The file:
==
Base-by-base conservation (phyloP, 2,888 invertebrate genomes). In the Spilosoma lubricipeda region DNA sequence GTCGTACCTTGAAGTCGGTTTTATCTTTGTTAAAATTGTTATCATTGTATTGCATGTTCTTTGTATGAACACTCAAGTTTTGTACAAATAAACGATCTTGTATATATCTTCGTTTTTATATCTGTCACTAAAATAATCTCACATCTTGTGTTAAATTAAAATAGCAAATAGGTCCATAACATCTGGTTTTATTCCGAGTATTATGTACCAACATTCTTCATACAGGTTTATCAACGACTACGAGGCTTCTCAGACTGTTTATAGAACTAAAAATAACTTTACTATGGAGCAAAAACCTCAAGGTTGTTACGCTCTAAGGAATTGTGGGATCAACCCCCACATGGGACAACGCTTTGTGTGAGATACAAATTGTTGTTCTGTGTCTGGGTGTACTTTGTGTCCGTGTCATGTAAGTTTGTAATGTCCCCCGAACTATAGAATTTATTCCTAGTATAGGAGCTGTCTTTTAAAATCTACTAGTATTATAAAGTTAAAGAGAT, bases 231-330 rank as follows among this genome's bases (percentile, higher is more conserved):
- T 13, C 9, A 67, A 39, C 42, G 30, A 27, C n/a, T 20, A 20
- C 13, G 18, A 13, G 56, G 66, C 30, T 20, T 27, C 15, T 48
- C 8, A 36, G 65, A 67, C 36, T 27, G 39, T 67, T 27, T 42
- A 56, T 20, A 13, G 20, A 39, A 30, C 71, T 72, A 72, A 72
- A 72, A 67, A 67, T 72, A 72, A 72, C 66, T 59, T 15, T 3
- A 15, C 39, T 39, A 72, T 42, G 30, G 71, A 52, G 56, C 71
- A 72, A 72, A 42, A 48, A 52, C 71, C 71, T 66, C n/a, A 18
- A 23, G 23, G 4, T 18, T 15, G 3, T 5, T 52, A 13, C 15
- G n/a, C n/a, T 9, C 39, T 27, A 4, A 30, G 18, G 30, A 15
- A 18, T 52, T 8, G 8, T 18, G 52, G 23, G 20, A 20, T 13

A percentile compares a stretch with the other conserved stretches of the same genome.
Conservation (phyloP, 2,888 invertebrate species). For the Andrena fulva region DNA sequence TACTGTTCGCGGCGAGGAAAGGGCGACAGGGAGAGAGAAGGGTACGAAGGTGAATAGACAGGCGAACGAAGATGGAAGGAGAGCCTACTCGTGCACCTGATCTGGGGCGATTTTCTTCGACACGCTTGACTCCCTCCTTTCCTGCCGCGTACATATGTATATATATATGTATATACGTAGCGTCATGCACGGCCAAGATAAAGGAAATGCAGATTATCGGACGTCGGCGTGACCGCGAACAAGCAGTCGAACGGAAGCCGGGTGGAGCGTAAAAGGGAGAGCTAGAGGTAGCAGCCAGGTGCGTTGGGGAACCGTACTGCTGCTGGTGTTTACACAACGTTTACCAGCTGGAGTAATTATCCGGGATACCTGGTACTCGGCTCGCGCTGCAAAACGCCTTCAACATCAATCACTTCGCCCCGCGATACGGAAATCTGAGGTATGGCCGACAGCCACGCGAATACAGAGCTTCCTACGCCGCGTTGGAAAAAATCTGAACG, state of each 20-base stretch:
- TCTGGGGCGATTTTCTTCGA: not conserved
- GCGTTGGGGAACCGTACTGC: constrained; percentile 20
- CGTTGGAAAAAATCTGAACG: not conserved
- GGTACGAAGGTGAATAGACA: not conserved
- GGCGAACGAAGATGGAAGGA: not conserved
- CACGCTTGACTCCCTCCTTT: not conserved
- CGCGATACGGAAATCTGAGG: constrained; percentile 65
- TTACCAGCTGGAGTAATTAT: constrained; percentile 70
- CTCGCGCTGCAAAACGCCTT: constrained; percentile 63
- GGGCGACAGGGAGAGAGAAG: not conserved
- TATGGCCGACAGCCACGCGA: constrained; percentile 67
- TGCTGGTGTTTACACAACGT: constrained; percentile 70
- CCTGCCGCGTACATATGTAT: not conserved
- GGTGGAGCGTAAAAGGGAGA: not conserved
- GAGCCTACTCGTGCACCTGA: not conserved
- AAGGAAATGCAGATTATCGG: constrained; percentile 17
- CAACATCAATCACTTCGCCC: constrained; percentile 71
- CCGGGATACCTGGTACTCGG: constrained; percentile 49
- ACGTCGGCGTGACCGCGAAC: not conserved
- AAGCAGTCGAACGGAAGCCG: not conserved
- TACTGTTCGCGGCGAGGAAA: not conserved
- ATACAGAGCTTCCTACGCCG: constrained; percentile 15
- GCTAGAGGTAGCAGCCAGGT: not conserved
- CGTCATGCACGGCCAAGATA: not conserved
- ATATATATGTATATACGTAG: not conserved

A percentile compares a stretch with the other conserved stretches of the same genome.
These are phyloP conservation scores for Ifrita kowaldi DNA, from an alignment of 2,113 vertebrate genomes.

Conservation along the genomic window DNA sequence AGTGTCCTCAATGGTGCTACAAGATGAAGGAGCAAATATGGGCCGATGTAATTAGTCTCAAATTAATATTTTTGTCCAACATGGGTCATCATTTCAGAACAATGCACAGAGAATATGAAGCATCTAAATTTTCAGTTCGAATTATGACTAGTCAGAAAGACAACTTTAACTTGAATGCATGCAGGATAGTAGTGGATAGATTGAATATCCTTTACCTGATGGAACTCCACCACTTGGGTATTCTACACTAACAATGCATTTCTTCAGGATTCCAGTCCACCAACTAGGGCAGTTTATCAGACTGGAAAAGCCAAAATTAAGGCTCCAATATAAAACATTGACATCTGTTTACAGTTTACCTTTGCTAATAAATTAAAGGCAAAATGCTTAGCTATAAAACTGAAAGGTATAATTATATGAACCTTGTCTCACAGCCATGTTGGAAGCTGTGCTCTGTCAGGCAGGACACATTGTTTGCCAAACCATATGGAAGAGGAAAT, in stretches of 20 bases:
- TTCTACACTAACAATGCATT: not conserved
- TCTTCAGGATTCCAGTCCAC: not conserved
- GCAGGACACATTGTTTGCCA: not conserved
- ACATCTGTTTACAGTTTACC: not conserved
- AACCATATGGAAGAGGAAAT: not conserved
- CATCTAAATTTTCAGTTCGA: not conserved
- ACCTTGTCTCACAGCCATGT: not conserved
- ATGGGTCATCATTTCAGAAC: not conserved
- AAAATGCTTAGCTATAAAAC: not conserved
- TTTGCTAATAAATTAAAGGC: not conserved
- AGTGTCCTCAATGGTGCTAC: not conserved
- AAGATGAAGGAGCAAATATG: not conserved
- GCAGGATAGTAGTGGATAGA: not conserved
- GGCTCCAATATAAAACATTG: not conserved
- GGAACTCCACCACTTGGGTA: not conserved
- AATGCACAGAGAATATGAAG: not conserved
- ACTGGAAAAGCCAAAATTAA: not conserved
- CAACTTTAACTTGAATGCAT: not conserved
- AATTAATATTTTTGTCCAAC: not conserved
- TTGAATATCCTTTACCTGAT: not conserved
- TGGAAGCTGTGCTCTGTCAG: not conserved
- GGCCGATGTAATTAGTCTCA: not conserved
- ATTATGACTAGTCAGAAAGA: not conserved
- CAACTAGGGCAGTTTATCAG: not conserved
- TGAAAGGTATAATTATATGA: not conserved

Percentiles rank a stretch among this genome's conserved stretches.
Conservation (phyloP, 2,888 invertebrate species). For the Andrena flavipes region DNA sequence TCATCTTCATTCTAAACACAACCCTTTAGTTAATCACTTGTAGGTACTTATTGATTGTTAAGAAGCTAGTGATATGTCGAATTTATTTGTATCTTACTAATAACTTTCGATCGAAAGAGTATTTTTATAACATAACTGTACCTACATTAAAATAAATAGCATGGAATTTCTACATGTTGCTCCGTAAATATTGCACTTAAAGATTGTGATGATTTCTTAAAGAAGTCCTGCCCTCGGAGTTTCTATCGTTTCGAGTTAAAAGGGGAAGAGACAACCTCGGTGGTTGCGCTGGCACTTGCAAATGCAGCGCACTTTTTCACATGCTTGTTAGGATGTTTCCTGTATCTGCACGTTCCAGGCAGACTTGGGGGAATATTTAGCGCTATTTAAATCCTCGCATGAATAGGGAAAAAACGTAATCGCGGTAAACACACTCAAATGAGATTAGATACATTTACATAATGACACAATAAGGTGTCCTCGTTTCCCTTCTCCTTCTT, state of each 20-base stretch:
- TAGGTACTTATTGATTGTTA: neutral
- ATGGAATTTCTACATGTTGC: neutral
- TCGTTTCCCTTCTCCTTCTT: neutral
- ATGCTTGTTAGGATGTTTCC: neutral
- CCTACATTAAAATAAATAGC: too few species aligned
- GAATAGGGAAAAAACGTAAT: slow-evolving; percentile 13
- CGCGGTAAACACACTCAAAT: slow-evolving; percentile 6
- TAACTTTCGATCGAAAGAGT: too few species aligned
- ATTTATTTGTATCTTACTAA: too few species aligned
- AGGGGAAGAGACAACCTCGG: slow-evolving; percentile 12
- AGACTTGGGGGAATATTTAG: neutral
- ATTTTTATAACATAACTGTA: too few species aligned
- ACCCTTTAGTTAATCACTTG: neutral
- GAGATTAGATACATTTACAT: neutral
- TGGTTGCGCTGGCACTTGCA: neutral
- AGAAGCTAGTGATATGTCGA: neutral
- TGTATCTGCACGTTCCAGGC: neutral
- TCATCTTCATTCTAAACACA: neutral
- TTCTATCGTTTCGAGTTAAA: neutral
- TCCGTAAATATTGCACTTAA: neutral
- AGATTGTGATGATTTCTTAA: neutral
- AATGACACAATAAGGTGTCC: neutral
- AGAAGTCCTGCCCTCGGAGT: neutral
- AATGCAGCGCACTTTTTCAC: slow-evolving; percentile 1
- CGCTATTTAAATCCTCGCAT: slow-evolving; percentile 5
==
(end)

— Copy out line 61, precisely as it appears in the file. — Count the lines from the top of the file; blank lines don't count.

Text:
- TTGAATATCCTTTACCTGAT: not conserved